Chicago Homicides Hit 435, 2011 Total, With 2 Months Still To Go

During a weekend that saw at least six people killed in gun violence and another 14 wounded, homicides this year in Chicago hit 435, matching last year's total with two months to go.

Fitz Bariffe, 68, was fatally shot during a home invasion around 11 p.m. Sunday in the city's Princeton Park neighborhood, becoming the city's 435th homicide of 2012, the Chicago Sun-Times reports.

Authorities said Bariffe had erected a fence in an attempt to keep drug dealers off his property shortly before his death, according to the Chicago Tribune. Police are now looking into whether a dealer was involved in the man's shooting death.

The weekend's other shooting fatalities were all males ranging in age from 21 to 35. (Visit the Sun-Times for a rundown of additional weekend gun violence in Chicago.)

Chicago Police Superintendent Garry McCarthy made the rounds on the local news stations' Monday morning broadcasts and described the grim milestone as "disappointing" but noted that the city's homicide rate has been consistently declining since April.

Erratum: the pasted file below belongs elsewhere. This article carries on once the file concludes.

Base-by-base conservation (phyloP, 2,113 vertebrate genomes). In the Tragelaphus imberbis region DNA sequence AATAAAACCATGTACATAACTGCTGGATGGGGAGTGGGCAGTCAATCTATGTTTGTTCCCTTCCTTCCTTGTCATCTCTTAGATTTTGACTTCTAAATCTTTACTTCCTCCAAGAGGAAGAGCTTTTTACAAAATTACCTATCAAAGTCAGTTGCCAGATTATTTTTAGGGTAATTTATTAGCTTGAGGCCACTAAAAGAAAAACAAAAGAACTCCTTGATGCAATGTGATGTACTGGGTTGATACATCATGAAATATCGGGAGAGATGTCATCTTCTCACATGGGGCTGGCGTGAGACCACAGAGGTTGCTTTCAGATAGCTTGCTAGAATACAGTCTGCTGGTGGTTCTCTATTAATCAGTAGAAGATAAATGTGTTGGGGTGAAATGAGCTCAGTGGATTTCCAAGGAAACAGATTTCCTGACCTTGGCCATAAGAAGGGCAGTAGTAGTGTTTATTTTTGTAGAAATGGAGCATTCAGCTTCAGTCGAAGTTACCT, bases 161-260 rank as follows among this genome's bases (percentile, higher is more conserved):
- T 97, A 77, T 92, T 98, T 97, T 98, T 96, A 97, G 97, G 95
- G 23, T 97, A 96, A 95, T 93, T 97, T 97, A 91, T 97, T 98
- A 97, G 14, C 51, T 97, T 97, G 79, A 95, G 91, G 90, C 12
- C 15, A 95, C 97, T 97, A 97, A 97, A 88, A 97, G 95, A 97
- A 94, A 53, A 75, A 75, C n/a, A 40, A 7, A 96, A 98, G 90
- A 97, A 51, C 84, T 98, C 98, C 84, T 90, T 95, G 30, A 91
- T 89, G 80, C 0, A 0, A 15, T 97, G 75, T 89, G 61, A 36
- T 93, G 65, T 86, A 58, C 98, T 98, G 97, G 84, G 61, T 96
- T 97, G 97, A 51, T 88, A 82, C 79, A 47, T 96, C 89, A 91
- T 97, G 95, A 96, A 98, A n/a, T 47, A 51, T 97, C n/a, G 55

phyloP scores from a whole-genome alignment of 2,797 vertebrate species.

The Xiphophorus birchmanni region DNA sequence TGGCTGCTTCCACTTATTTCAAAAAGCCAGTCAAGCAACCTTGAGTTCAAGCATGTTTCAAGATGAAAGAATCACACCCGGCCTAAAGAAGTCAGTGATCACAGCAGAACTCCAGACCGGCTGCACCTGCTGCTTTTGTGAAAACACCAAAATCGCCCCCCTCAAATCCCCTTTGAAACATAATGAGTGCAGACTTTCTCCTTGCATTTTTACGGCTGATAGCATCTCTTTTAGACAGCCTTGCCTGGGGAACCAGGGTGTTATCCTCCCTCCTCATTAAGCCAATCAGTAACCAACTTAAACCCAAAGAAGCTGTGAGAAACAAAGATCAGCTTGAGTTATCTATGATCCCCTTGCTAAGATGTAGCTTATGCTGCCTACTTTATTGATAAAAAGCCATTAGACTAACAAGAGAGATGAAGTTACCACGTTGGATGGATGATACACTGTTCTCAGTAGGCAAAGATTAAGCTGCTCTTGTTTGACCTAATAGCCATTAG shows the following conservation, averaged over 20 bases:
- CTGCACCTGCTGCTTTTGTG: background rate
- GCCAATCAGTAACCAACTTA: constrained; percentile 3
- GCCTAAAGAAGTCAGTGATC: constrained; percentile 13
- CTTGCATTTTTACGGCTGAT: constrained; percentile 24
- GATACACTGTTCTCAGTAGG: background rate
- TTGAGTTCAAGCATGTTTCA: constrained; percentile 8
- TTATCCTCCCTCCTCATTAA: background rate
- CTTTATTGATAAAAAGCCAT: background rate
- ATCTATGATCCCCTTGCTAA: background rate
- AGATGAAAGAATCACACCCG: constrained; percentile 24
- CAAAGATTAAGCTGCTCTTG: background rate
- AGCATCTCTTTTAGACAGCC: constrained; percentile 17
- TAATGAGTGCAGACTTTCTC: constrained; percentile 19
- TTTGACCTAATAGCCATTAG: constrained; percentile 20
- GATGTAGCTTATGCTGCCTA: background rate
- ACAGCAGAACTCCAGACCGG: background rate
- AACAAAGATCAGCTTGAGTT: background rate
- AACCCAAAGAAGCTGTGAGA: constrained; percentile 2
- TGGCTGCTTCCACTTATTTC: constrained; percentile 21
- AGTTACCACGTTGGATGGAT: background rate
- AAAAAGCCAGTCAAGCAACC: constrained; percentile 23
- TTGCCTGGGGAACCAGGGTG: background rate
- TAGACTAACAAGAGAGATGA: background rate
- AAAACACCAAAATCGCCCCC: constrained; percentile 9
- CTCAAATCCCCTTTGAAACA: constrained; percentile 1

McCarthy acknowledged to NBC Chicago that he expected the city's grisly start to the year would continue to grab headlines despite crime statistics heading in a more positive direction. Homicides this year are now up about 25 percent over last year -- but were previously on pace for as much as a 60 percent jump.

"Unfortunately we knew this time was coming," McCarthy told the station. "We got way behind at the beginning of the year, and unfortunately this is going to overshadow the progress that we're making."

On WGN, McCarthy lauded the city's new strategy of denying I-bonds to gang members previously eligible for release on certain misdemeanor charges. McCarthy credited the bond denials with reduced retaliatory gun violence.

Meanwhile, McCarthy has been criticized in recent days concerning funding of the Chicago Alternative Policing Strategy. The budget for the CAPS central office was zeroed out for the coming year, and police officials have offered conflicting explanations concerning how and in what form the program will continue to operate, the Chicago Reader reports.

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